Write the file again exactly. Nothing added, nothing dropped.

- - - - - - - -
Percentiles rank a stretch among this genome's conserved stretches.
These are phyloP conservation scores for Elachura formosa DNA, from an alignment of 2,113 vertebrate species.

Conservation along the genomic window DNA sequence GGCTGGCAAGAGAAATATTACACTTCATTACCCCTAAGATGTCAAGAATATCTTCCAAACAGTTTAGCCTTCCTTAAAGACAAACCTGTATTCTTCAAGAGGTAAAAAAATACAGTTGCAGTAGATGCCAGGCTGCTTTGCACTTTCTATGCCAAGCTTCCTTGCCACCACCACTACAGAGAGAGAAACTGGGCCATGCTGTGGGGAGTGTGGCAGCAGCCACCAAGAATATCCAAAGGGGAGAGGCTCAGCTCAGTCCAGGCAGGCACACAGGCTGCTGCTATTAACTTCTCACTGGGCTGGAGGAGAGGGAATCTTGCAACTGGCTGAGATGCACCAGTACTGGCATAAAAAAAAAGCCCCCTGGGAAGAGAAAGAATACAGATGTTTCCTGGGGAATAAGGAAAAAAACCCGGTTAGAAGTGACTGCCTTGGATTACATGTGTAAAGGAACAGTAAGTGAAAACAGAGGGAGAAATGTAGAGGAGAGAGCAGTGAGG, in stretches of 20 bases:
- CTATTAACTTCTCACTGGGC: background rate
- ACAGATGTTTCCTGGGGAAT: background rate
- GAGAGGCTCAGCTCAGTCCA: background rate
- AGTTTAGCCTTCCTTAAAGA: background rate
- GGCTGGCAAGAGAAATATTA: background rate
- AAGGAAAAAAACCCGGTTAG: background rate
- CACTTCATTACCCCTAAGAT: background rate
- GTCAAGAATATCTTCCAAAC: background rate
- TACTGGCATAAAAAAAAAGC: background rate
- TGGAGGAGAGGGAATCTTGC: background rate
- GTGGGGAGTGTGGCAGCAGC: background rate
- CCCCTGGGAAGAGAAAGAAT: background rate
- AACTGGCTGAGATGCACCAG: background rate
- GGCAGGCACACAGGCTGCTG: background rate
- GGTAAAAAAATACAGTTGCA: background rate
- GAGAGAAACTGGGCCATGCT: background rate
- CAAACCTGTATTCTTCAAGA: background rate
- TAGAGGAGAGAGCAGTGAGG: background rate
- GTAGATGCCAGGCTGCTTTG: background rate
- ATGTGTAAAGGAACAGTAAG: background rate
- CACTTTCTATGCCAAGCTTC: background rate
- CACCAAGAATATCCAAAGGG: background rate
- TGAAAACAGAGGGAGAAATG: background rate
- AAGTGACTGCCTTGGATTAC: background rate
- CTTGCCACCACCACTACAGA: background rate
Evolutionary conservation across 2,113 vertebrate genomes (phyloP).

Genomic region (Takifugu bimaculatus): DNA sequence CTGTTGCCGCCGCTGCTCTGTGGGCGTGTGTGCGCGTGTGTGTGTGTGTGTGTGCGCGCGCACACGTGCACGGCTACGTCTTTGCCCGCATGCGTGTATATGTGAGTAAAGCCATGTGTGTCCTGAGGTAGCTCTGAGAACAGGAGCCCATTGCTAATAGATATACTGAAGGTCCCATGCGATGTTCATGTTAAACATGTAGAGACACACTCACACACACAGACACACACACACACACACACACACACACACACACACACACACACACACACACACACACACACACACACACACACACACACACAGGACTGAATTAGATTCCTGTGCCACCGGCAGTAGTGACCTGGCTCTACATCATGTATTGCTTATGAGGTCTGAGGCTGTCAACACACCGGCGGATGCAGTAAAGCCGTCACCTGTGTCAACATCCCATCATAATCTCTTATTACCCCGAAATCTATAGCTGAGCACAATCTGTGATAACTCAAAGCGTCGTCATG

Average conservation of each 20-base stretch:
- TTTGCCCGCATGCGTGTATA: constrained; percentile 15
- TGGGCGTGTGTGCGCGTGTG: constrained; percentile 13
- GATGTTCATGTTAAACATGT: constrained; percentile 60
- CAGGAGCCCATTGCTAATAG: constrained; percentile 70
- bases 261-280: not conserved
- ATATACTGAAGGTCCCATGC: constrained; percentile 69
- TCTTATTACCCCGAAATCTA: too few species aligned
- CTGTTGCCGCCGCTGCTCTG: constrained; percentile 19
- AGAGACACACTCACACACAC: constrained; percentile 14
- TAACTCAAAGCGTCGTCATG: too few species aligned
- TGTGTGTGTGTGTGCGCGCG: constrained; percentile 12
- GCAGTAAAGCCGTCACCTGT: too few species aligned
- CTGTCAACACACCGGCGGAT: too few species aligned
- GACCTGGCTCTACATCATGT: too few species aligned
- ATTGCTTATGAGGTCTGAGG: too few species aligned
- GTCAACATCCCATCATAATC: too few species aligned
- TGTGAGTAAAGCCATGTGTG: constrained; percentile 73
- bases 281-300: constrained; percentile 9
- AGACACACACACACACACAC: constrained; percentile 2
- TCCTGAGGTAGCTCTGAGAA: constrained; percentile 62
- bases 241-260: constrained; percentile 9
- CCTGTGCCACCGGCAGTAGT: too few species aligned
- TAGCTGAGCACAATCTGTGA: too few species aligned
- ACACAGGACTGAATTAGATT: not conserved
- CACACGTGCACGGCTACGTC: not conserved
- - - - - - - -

Percentiles rank a stretch among this genome's conserved stretches.
These are phyloP conservation scores for Elachura formosa DNA, from an alignment of 2,113 vertebrate species.

Conservation along the genomic window DNA sequence GGCTGGCAAGAGAAATATTACACTTCATTACCCCTAAGATGTCAAGAATATCTTCCAAACAGTTTAGCCTTCCTTAAAGACAAACCTGTATTCTTCAAGAGGTAAAAAAATACAGTTGCAGTAGATGCCAGGCTGCTTTGCACTTTCTATGCCAAGCTTCCTTGCCACCACCACTACAGAGAGAGAAACTGGGCCATGCTGTGGGGAGTGTGGCAGCAGCCACCAAGAATATCCAAAGGGGAGAGGCTCAGCTCAGTCCAGGCAGGCACACAGGCTGCTGCTATTAACTTCTCACTGGGCTGGAGGAGAGGGAATCTTGCAACTGGCTGAGATGCACCAGTACTGGCATAAAAAAAAAGCCCCCTGGGAAGAGAAAGAATACAGATGTTTCCTGGGGAATAAGGAAAAAAACCCGGTTAGAAGTGACTGCCTTGGATTACATGTGTAAAGGAACAGTAAGTGAAAACAGAGGGAGAAATGTAGAGGAGAGAGCAGTGAGG, in stretches of 20 bases:
- CTATTAACTTCTCACTGGGC: background rate
- ACAGATGTTTCCTGGGGAAT: background rate
- GAGAGGCTCAGCTCAGTCCA: background rate
- AGTTTAGCCTTCCTTAAAGA: background rate
- GGCTGGCAAGAGAAATATTA: background rate
- AAGGAAAAAAACCCGGTTAG: background rate
- CACTTCATTACCCCTAAGAT: background rate
- GTCAAGAATATCTTCCAAAC: background rate
- TACTGGCATAAAAAAAAAGC: background rate
- TGGAGGAGAGGGAATCTTGC: background rate
- GTGGGGAGTGTGGCAGCAGC: background rate
- CCCCTGGGAAGAGAAAGAAT: background rate
- AACTGGCTGAGATGCACCAG: background rate
- GGCAGGCACACAGGCTGCTG: background rate
- GGTAAAAAAATACAGTTGCA: background rate
- GAGAGAAACTGGGCCATGCT: background rate
- CAAACCTGTATTCTTCAAGA: background rate
- TAGAGGAGAGAGCAGTGAGG: background rate
- GTAGATGCCAGGCTGCTTTG: background rate
- ATGTGTAAAGGAACAGTAAG: background rate
- CACTTTCTATGCCAAGCTTC: background rate
- CACCAAGAATATCCAAAGGG: background rate
- TGAAAACAGAGGGAGAAATG: background rate
- AAGTGACTGCCTTGGATTAC: background rate
- CTTGCCACCACCACTACAGA: background rate
Evolutionary conservation across 2,113 vertebrate genomes (phyloP).

Genomic region (Takifugu bimaculatus): DNA sequence CTGTTGCCGCCGCTGCTCTGTGGGCGTGTGTGCGCGTGTGTGTGTGTGTGTGTGCGCGCGCACACGTGCACGGCTACGTCTTTGCCCGCATGCGTGTATATGTGAGTAAAGCCATGTGTGTCCTGAGGTAGCTCTGAGAACAGGAGCCCATTGCTAATAGATATACTGAAGGTCCCATGCGATGTTCATGTTAAACATGTAGAGACACACTCACACACACAGACACACACACACACACACACACACACACACACACACACACACACACACACACACACACACACACACACACACACACACACACAGGACTGAATTAGATTCCTGTGCCACCGGCAGTAGTGACCTGGCTCTACATCATGTATTGCTTATGAGGTCTGAGGCTGTCAACACACCGGCGGATGCAGTAAAGCCGTCACCTGTGTCAACATCCCATCATAATCTCTTATTACCCCGAAATCTATAGCTGAGCACAATCTGTGATAACTCAAAGCGTCGTCATG

Average conservation of each 20-base stretch:
- TTTGCCCGCATGCGTGTATA: constrained; percentile 15
- TGGGCGTGTGTGCGCGTGTG: constrained; percentile 13
- GATGTTCATGTTAAACATGT: constrained; percentile 60
- CAGGAGCCCATTGCTAATAG: constrained; percentile 70
- bases 261-280: not conserved
- ATATACTGAAGGTCCCATGC: constrained; percentile 69
- TCTTATTACCCCGAAATCTA: too few species aligned
- CTGTTGCCGCCGCTGCTCTG: constrained; percentile 19
- AGAGACACACTCACACACAC: constrained; percentile 14
- TAACTCAAAGCGTCGTCATG: too few species aligned
- TGTGTGTGTGTGTGCGCGCG: constrained; percentile 12
- GCAGTAAAGCCGTCACCTGT: too few species aligned
- CTGTCAACACACCGGCGGAT: too few species aligned
- GACCTGGCTCTACATCATGT: too few species aligned
- ATTGCTTATGAGGTCTGAGG: too few species aligned
- GTCAACATCCCATCATAATC: too few species aligned
- TGTGAGTAAAGCCATGTGTG: constrained; percentile 73
- bases 281-300: constrained; percentile 9
- AGACACACACACACACACAC: constrained; percentile 2
- TCCTGAGGTAGCTCTGAGAA: constrained; percentile 62
- bases 241-260: constrained; percentile 9
- CCTGTGCCACCGGCAGTAGT: too few species aligned
- TAGCTGAGCACAATCTGTGA: too few species aligned
- ACACAGGACTGAATTAGATT: not conserved
- CACACGTGCACGGCTACGTC: not conserved